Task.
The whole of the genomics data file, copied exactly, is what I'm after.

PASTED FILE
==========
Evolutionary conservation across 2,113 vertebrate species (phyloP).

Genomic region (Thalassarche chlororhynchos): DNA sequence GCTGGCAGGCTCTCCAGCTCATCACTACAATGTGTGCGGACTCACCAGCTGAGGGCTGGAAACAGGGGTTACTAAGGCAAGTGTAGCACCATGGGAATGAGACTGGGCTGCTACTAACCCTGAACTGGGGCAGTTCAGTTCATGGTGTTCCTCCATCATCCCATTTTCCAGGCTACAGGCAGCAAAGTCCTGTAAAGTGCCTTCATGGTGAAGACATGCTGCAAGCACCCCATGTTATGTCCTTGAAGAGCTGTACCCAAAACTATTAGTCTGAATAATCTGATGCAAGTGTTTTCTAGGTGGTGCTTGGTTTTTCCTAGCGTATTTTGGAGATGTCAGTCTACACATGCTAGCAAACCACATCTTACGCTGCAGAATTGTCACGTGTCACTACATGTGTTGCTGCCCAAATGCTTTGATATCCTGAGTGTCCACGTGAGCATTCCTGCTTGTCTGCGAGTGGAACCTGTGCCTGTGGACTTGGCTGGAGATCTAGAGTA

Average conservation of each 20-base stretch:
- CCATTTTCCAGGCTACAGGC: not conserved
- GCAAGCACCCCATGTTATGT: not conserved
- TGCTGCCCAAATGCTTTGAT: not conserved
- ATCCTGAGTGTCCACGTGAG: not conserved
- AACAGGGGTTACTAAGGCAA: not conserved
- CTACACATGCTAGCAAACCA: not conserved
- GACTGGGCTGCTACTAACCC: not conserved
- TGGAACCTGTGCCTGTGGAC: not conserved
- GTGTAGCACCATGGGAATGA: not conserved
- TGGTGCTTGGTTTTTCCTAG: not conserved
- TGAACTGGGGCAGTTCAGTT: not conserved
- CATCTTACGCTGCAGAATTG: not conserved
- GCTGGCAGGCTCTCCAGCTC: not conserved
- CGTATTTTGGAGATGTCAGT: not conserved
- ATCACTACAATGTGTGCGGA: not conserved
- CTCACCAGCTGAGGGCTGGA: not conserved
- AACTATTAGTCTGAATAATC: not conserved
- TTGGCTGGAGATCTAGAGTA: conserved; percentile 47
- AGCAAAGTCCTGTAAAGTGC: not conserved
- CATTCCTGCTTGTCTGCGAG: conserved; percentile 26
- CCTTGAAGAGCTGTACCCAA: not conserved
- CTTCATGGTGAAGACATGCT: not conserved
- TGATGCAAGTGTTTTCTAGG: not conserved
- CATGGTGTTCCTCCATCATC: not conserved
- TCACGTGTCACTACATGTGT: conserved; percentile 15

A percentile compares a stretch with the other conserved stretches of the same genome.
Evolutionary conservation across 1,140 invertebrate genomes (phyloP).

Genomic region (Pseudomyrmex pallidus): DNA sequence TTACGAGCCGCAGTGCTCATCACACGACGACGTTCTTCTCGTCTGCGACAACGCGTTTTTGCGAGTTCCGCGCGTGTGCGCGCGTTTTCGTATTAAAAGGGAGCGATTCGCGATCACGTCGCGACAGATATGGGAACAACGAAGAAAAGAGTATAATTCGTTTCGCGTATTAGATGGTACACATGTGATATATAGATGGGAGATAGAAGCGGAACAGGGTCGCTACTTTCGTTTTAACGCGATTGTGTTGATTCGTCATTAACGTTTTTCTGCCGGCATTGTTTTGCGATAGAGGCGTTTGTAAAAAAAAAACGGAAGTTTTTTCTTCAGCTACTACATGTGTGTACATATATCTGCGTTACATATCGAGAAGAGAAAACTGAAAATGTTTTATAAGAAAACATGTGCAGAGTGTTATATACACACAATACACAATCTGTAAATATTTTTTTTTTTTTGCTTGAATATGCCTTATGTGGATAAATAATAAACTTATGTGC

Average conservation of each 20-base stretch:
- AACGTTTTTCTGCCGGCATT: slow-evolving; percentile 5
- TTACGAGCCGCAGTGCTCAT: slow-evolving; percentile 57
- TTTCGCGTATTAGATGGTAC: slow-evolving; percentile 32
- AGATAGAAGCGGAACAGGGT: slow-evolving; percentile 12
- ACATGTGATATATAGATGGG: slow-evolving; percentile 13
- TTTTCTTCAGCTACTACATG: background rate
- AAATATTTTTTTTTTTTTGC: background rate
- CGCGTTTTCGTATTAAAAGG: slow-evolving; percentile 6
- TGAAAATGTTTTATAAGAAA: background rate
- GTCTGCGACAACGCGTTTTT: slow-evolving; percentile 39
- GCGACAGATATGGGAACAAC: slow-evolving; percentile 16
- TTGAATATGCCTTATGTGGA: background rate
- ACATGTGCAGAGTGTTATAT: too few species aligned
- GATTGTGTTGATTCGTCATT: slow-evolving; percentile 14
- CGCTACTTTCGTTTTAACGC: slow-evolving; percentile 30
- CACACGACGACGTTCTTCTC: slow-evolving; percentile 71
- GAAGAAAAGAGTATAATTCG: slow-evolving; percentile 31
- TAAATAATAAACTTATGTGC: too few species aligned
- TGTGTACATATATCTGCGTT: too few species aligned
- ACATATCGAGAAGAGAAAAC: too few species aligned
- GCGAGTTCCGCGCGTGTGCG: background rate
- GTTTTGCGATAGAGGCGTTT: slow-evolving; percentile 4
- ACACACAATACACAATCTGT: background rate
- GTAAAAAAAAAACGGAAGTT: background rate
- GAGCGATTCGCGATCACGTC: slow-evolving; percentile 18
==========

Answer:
Evolutionary conservation across 2,113 vertebrate species (phyloP).

Genomic region (Thalassarche chlororhynchos): DNA sequence GCTGGCAGGCTCTCCAGCTCATCACTACAATGTGTGCGGACTCACCAGCTGAGGGCTGGAAACAGGGGTTACTAAGGCAAGTGTAGCACCATGGGAATGAGACTGGGCTGCTACTAACCCTGAACTGGGGCAGTTCAGTTCATGGTGTTCCTCCATCATCCCATTTTCCAGGCTACAGGCAGCAAAGTCCTGTAAAGTGCCTTCATGGTGAAGACATGCTGCAAGCACCCCATGTTATGTCCTTGAAGAGCTGTACCCAAAACTATTAGTCTGAATAATCTGATGCAAGTGTTTTCTAGGTGGTGCTTGGTTTTTCCTAGCGTATTTTGGAGATGTCAGTCTACACATGCTAGCAAACCACATCTTACGCTGCAGAATTGTCACGTGTCACTACATGTGTTGCTGCCCAAATGCTTTGATATCCTGAGTGTCCACGTGAGCATTCCTGCTTGTCTGCGAGTGGAACCTGTGCCTGTGGACTTGGCTGGAGATCTAGAGTA

Average conservation of each 20-base stretch:
- CCATTTTCCAGGCTACAGGC: not conserved
- GCAAGCACCCCATGTTATGT: not conserved
- TGCTGCCCAAATGCTTTGAT: not conserved
- ATCCTGAGTGTCCACGTGAG: not conserved
- AACAGGGGTTACTAAGGCAA: not conserved
- CTACACATGCTAGCAAACCA: not conserved
- GACTGGGCTGCTACTAACCC: not conserved
- TGGAACCTGTGCCTGTGGAC: not conserved
- GTGTAGCACCATGGGAATGA: not conserved
- TGGTGCTTGGTTTTTCCTAG: not conserved
- TGAACTGGGGCAGTTCAGTT: not conserved
- CATCTTACGCTGCAGAATTG: not conserved
- GCTGGCAGGCTCTCCAGCTC: not conserved
- CGTATTTTGGAGATGTCAGT: not conserved
- ATCACTACAATGTGTGCGGA: not conserved
- CTCACCAGCTGAGGGCTGGA: not conserved
- AACTATTAGTCTGAATAATC: not conserved
- TTGGCTGGAGATCTAGAGTA: conserved; percentile 47
- AGCAAAGTCCTGTAAAGTGC: not conserved
- CATTCCTGCTTGTCTGCGAG: conserved; percentile 26
- CCTTGAAGAGCTGTACCCAA: not conserved
- CTTCATGGTGAAGACATGCT: not conserved
- TGATGCAAGTGTTTTCTAGG: not conserved
- CATGGTGTTCCTCCATCATC: not conserved
- TCACGTGTCACTACATGTGT: conserved; percentile 15

A percentile compares a stretch with the other conserved stretches of the same genome.
Evolutionary conservation across 1,140 invertebrate genomes (phyloP).

Genomic region (Pseudomyrmex pallidus): DNA sequence TTACGAGCCGCAGTGCTCATCACACGACGACGTTCTTCTCGTCTGCGACAACGCGTTTTTGCGAGTTCCGCGCGTGTGCGCGCGTTTTCGTATTAAAAGGGAGCGATTCGCGATCACGTCGCGACAGATATGGGAACAACGAAGAAAAGAGTATAATTCGTTTCGCGTATTAGATGGTACACATGTGATATATAGATGGGAGATAGAAGCGGAACAGGGTCGCTACTTTCGTTTTAACGCGATTGTGTTGATTCGTCATTAACGTTTTTCTGCCGGCATTGTTTTGCGATAGAGGCGTTTGTAAAAAAAAAACGGAAGTTTTTTCTTCAGCTACTACATGTGTGTACATATATCTGCGTTACATATCGAGAAGAGAAAACTGAAAATGTTTTATAAGAAAACATGTGCAGAGTGTTATATACACACAATACACAATCTGTAAATATTTTTTTTTTTTTGCTTGAATATGCCTTATGTGGATAAATAATAAACTTATGTGC

Average conservation of each 20-base stretch:
- AACGTTTTTCTGCCGGCATT: slow-evolving; percentile 5
- TTACGAGCCGCAGTGCTCAT: slow-evolving; percentile 57
- TTTCGCGTATTAGATGGTAC: slow-evolving; percentile 32
- AGATAGAAGCGGAACAGGGT: slow-evolving; percentile 12
- ACATGTGATATATAGATGGG: slow-evolving; percentile 13
- TTTTCTTCAGCTACTACATG: background rate
- AAATATTTTTTTTTTTTTGC: background rate
- CGCGTTTTCGTATTAAAAGG: slow-evolving; percentile 6
- TGAAAATGTTTTATAAGAAA: background rate
- GTCTGCGACAACGCGTTTTT: slow-evolving; percentile 39
- GCGACAGATATGGGAACAAC: slow-evolving; percentile 16
- TTGAATATGCCTTATGTGGA: background rate
- ACATGTGCAGAGTGTTATAT: too few species aligned
- GATTGTGTTGATTCGTCATT: slow-evolving; percentile 14
- CGCTACTTTCGTTTTAACGC: slow-evolving; percentile 30
- CACACGACGACGTTCTTCTC: slow-evolving; percentile 71
- GAAGAAAAGAGTATAATTCG: slow-evolving; percentile 31
- TAAATAATAAACTTATGTGC: too few species aligned
- TGTGTACATATATCTGCGTT: too few species aligned
- ACATATCGAGAAGAGAAAAC: too few species aligned
- GCGAGTTCCGCGCGTGTGCG: background rate
- GTTTTGCGATAGAGGCGTTT: slow-evolving; percentile 4
- ACACACAATACACAATCTGT: background rate
- GTAAAAAAAAAACGGAAGTT: background rate
- GAGCGATTCGCGATCACGTC: slow-evolving; percentile 18